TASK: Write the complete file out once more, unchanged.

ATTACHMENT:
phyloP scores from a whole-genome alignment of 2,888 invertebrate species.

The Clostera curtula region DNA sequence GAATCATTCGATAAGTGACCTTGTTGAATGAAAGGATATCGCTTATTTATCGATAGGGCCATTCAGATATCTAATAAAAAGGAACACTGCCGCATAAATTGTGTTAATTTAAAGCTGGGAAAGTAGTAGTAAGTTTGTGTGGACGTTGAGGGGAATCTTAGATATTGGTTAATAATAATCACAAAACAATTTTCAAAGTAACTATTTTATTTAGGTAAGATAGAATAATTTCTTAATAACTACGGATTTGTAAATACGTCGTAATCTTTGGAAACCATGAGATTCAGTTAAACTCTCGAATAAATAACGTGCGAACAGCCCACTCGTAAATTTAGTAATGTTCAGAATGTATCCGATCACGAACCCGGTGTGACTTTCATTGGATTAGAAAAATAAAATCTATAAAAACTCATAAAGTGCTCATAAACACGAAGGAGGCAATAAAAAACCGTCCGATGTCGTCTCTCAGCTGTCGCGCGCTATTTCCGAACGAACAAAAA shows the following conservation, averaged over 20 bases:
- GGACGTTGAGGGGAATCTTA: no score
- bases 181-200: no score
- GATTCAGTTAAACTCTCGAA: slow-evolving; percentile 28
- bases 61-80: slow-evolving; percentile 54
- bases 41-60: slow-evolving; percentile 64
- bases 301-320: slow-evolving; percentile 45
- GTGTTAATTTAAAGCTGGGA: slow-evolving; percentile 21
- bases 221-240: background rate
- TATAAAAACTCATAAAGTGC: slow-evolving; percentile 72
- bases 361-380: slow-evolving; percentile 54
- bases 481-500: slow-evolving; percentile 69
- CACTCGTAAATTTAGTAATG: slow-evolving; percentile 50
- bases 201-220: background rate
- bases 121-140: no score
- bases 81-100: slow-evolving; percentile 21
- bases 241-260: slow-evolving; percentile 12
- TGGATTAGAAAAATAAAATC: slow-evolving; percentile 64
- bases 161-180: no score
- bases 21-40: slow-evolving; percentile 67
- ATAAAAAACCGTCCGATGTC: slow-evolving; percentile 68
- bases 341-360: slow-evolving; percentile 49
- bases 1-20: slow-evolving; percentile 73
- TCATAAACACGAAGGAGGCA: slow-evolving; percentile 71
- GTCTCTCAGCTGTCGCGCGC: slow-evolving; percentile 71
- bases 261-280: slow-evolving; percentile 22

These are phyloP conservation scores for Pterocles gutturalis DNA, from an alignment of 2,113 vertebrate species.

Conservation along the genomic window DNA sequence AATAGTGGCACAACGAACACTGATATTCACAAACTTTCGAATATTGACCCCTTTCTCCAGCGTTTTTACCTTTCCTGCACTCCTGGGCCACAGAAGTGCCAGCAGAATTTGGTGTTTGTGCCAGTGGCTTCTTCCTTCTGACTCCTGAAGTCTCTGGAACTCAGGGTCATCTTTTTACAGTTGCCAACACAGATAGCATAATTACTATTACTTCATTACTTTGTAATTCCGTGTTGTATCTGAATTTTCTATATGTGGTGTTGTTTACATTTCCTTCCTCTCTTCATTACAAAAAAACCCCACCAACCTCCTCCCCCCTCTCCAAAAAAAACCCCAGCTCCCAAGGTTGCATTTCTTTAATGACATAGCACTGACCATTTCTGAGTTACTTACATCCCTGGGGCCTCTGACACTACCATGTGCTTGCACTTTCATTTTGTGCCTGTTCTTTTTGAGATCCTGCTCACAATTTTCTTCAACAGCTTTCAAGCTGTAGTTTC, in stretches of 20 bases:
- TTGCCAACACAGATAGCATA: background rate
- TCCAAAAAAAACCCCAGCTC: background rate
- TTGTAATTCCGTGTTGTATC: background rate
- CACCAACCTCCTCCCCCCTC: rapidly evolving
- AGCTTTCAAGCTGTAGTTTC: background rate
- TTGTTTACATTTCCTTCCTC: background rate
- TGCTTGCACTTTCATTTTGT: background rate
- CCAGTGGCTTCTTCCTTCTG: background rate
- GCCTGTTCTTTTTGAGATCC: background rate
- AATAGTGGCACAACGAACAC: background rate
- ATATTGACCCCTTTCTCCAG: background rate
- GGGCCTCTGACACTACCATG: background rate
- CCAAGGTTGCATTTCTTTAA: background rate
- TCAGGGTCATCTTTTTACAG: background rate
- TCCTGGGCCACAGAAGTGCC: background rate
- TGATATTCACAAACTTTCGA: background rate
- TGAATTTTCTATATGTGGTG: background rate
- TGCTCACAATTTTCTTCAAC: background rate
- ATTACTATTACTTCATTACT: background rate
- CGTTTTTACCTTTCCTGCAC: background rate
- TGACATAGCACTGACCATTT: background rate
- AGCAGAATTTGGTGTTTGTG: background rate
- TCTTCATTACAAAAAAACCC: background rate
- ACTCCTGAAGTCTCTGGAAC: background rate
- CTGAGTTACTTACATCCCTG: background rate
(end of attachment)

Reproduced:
phyloP scores from a whole-genome alignment of 2,888 invertebrate species.

The Clostera curtula region DNA sequence GAATCATTCGATAAGTGACCTTGTTGAATGAAAGGATATCGCTTATTTATCGATAGGGCCATTCAGATATCTAATAAAAAGGAACACTGCCGCATAAATTGTGTTAATTTAAAGCTGGGAAAGTAGTAGTAAGTTTGTGTGGACGTTGAGGGGAATCTTAGATATTGGTTAATAATAATCACAAAACAATTTTCAAAGTAACTATTTTATTTAGGTAAGATAGAATAATTTCTTAATAACTACGGATTTGTAAATACGTCGTAATCTTTGGAAACCATGAGATTCAGTTAAACTCTCGAATAAATAACGTGCGAACAGCCCACTCGTAAATTTAGTAATGTTCAGAATGTATCCGATCACGAACCCGGTGTGACTTTCATTGGATTAGAAAAATAAAATCTATAAAAACTCATAAAGTGCTCATAAACACGAAGGAGGCAATAAAAAACCGTCCGATGTCGTCTCTCAGCTGTCGCGCGCTATTTCCGAACGAACAAAAA shows the following conservation, averaged over 20 bases:
- GGACGTTGAGGGGAATCTTA: no score
- bases 181-200: no score
- GATTCAGTTAAACTCTCGAA: slow-evolving; percentile 28
- bases 61-80: slow-evolving; percentile 54
- bases 41-60: slow-evolving; percentile 64
- bases 301-320: slow-evolving; percentile 45
- GTGTTAATTTAAAGCTGGGA: slow-evolving; percentile 21
- bases 221-240: background rate
- TATAAAAACTCATAAAGTGC: slow-evolving; percentile 72
- bases 361-380: slow-evolving; percentile 54
- bases 481-500: slow-evolving; percentile 69
- CACTCGTAAATTTAGTAATG: slow-evolving; percentile 50
- bases 201-220: background rate
- bases 121-140: no score
- bases 81-100: slow-evolving; percentile 21
- bases 241-260: slow-evolving; percentile 12
- TGGATTAGAAAAATAAAATC: slow-evolving; percentile 64
- bases 161-180: no score
- bases 21-40: slow-evolving; percentile 67
- ATAAAAAACCGTCCGATGTC: slow-evolving; percentile 68
- bases 341-360: slow-evolving; percentile 49
- bases 1-20: slow-evolving; percentile 73
- TCATAAACACGAAGGAGGCA: slow-evolving; percentile 71
- GTCTCTCAGCTGTCGCGCGC: slow-evolving; percentile 71
- bases 261-280: slow-evolving; percentile 22

These are phyloP conservation scores for Pterocles gutturalis DNA, from an alignment of 2,113 vertebrate species.

Conservation along the genomic window DNA sequence AATAGTGGCACAACGAACACTGATATTCACAAACTTTCGAATATTGACCCCTTTCTCCAGCGTTTTTACCTTTCCTGCACTCCTGGGCCACAGAAGTGCCAGCAGAATTTGGTGTTTGTGCCAGTGGCTTCTTCCTTCTGACTCCTGAAGTCTCTGGAACTCAGGGTCATCTTTTTACAGTTGCCAACACAGATAGCATAATTACTATTACTTCATTACTTTGTAATTCCGTGTTGTATCTGAATTTTCTATATGTGGTGTTGTTTACATTTCCTTCCTCTCTTCATTACAAAAAAACCCCACCAACCTCCTCCCCCCTCTCCAAAAAAAACCCCAGCTCCCAAGGTTGCATTTCTTTAATGACATAGCACTGACCATTTCTGAGTTACTTACATCCCTGGGGCCTCTGACACTACCATGTGCTTGCACTTTCATTTTGTGCCTGTTCTTTTTGAGATCCTGCTCACAATTTTCTTCAACAGCTTTCAAGCTGTAGTTTC, in stretches of 20 bases:
- TTGCCAACACAGATAGCATA: background rate
- TCCAAAAAAAACCCCAGCTC: background rate
- TTGTAATTCCGTGTTGTATC: background rate
- CACCAACCTCCTCCCCCCTC: rapidly evolving
- AGCTTTCAAGCTGTAGTTTC: background rate
- TTGTTTACATTTCCTTCCTC: background rate
- TGCTTGCACTTTCATTTTGT: background rate
- CCAGTGGCTTCTTCCTTCTG: background rate
- GCCTGTTCTTTTTGAGATCC: background rate
- AATAGTGGCACAACGAACAC: background rate
- ATATTGACCCCTTTCTCCAG: background rate
- GGGCCTCTGACACTACCATG: background rate
- CCAAGGTTGCATTTCTTTAA: background rate
- TCAGGGTCATCTTTTTACAG: background rate
- TCCTGGGCCACAGAAGTGCC: background rate
- TGATATTCACAAACTTTCGA: background rate
- TGAATTTTCTATATGTGGTG: background rate
- TGCTCACAATTTTCTTCAAC: background rate
- ATTACTATTACTTCATTACT: background rate
- CGTTTTTACCTTTCCTGCAC: background rate
- TGACATAGCACTGACCATTT: background rate
- AGCAGAATTTGGTGTTTGTG: background rate
- TCTTCATTACAAAAAAACCC: background rate
- ACTCCTGAAGTCTCTGGAAC: background rate
- CTGAGTTACTTACATCCCTG: background rate